INDIGO DREAMS PUBLISHING LTD
WILD NATURE POETRY AWARD competition now open.
138 x 216mm
£6.00 + P&P UK
Shake us and we settle,
cling to roads and railways,
clotting at a crossroads
where a town begins to grow, swell, spill
into the suburbs with its two-up two-down shells.
Take down the curtains, the picture frames,
the slatted blinds and mirrored doors,
wrap the plates from the dresser
and the china cats. Switch off
radios, TVs and phones, wind
the cables to walls — unplug.
Clear the mantle, heave back the rugs,
pick the boards to splinters,
strip the paper with nails.
Dismantle, heap, scrub, abrade,
scour to bare-brick bones. Step outside
to untaffle the fences, the hedgerows, the walls,
let the lanes go to pot-holes and the roads
crack above tree roots. Twist the tower-block
teeth from an aching jaw. Coil up
the motorways and unzip the railways
in rich brown streaks,
reel in the wires, lever up pipes,
pick out the pylons. Tie off canals
with practised knots, turn reservoirs loose.
Ask the bank-bound river to relearn
her meanders, enjoy her floodplains,
sprawl into lakes. Let the streams decide
their routes from the hills,
the ditches unhurry through the scrub.
Trust the water to find its way.
The land will forget the paths,
overgrow our snickets and gunnels
alleys and tracks, shrivel
into twists of umbilical cord.
Uncollect, degather, rescatter.
It knows as well as we, that humans, like sediment,
are time in falling, and before long, resettle.
This year they leave together
before the first real frost sets in, the mist
a not quite kiss above the sleeping lake,
soundless until a goose barks out
like a chair scraped back in the dusk.
Which goes first we couldn’t say;
the whim of one, or some collective knowing
sets those great primeval feet pedalling the water
breasts heaved up, wings thrashing,
and just when it seems too improbable –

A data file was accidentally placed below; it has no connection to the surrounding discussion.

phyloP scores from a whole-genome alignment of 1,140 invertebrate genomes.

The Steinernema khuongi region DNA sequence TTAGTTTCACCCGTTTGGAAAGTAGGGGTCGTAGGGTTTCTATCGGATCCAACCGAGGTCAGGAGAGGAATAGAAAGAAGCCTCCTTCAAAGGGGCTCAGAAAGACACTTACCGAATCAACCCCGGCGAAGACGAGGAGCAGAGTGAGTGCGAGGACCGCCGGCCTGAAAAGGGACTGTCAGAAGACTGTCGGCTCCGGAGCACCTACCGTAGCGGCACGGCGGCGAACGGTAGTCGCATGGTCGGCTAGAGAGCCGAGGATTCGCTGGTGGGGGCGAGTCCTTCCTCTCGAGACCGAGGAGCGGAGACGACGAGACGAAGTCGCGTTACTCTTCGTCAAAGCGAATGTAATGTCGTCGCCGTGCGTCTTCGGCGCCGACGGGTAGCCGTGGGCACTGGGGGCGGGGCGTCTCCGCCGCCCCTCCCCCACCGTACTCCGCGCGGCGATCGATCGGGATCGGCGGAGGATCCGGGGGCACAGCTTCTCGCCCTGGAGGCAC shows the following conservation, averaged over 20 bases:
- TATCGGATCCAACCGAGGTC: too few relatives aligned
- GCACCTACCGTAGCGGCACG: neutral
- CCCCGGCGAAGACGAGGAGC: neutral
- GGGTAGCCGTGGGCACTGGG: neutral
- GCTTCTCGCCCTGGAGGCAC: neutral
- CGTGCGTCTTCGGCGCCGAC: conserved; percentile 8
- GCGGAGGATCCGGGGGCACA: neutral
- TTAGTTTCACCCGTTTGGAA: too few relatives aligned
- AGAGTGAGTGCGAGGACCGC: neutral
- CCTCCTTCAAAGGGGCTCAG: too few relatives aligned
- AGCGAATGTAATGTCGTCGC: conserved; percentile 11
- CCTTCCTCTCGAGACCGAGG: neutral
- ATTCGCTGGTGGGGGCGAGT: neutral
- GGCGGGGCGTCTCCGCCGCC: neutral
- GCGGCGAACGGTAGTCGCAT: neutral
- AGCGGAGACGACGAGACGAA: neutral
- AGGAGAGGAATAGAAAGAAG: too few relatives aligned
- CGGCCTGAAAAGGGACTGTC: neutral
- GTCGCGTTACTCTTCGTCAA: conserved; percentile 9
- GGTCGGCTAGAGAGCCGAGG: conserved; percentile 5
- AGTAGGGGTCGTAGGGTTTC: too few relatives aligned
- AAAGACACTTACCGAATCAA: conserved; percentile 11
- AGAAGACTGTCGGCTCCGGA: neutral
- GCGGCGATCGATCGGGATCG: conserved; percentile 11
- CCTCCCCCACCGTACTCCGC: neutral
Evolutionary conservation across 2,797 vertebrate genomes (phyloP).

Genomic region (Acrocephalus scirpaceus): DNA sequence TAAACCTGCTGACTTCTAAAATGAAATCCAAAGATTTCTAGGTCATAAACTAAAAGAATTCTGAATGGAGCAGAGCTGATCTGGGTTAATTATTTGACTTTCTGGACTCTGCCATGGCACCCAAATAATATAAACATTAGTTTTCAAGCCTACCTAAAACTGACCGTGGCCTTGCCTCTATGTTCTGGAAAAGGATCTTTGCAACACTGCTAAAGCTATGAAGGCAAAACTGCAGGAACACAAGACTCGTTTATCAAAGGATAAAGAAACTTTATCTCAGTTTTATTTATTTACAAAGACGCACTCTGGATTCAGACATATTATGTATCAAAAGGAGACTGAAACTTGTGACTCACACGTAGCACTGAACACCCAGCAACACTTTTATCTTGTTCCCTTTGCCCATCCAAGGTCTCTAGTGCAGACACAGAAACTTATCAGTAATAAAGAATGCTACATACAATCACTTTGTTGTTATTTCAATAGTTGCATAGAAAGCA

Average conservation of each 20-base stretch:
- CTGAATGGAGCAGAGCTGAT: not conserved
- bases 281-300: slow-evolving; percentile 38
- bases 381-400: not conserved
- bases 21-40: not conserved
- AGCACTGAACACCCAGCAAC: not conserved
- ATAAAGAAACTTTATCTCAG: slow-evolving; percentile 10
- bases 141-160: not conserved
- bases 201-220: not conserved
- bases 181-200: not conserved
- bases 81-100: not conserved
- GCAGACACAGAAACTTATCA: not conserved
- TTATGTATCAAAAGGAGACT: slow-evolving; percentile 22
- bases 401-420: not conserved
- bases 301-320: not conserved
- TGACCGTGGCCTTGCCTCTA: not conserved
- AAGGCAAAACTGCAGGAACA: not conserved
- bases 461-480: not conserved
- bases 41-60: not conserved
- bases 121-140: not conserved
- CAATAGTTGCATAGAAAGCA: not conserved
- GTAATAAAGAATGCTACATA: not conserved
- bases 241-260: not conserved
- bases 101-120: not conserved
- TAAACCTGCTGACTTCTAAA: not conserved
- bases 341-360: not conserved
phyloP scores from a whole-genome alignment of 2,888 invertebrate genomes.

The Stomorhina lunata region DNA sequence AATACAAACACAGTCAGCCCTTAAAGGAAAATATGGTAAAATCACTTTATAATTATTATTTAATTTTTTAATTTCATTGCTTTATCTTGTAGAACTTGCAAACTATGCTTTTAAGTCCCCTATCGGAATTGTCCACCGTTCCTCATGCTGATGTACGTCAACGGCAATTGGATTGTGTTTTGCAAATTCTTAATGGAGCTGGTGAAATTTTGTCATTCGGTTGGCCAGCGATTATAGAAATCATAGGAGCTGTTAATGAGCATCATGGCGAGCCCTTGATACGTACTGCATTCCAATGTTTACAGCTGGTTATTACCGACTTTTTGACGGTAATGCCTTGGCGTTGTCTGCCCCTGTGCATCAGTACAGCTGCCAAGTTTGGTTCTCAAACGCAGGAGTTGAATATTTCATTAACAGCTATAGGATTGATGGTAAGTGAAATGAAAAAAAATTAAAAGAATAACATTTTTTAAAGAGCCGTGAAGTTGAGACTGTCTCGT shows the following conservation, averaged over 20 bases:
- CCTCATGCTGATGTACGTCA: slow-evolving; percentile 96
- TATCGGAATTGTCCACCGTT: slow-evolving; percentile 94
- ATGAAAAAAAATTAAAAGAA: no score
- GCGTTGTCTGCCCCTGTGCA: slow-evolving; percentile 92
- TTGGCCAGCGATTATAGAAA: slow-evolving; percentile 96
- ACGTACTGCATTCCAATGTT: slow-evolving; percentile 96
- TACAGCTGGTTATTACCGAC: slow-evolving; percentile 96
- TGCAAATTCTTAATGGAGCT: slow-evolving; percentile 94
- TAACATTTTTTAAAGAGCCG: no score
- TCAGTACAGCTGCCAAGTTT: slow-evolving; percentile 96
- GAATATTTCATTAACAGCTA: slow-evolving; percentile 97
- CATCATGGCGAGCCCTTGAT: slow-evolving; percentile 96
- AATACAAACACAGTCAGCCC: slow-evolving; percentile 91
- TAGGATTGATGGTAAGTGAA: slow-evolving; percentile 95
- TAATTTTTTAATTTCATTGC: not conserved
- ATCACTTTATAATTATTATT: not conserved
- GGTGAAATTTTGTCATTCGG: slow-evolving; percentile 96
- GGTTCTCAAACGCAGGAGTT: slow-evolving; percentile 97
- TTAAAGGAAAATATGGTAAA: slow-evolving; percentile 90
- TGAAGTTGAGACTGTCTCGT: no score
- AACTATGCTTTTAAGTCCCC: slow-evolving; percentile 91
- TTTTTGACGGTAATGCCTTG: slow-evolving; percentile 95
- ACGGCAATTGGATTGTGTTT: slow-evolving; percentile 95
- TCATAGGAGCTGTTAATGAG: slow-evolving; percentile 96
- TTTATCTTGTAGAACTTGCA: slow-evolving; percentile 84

their weight too great, their necks too long –
the first bird tips and begins to lift.
Through the mist and mire they rise
unsullied and unforgettably white,
parting, then dissolving into night.
All That Jazz
A sieve of pause and pattern
here and there a note
but not the one you wanted,
not the cadence that might settle this
once and for all.
Don’t all those lazy-lidded locals
propping up the bar each night
want something more secure?
Not a house and kids with a well-paid job
but a chord that says I knew all along
and you’ve earnt this cadence –
get yourself a drink, knock it back in one
as the next band pans for gold.
JOINT WINNER OF THE INDIGO-FIRST PAMPHLET PRIZE 2020
Exploring themes of home and connection, many of these poems are snapshot images – touching, sometimes humorous depictions of domestic life observed from windows or heard through a shared bathroom wall. Others look beyond this, directing our line of sight far out across the rooftops ‘until the town edge tatters’ and the natural world continues regardless, to ‘restitch’.
After studying English literature at Cambridge, Lauren returned to Nottingham for a Creative Writing MA at the University of Nottingham where she remains a literary research student, and in recent months also a part time care assistant.
Lauren’s work has previously appeared in numerous journals including New Walk, Acumen, The Rialto and Stand; she has won numerous prizes and was most recently mentored after winning the UNESCO-funded Writing the Contemporary prize and subsequent publication.
This debut pamphlet reveals a fascination with what ‘home’ means. Many of her poems are snapshot images – touching, sometimes humorous depictions of domestic life observed from windows or heard through a shared bathroom wall. Others reveal her dual love of the natural world that ‘stitches’ our lives together.
Along with reading, study and speculating on neighbours, she will always love the satisfaction of ‘pegging out’. With an ethos of ‘if life gives you lemons, make lemonade’, the past year has provided ample material in working towards a full collection.
I watch them in the mornings
through the gap-toothed fence,
passing the basket back and forth
like a cone of plastic chips:
socks toe first in pairs,
two-a-piece for pants
before stepping back
to halve and halve a double sheet
in a dance as old as custom,
old as the lines with which we speak
that lope out far beyond sight
until the town edge tatters
to a scattering of cottages,
pylons dwindle, fields unravel,
and we fall quiet.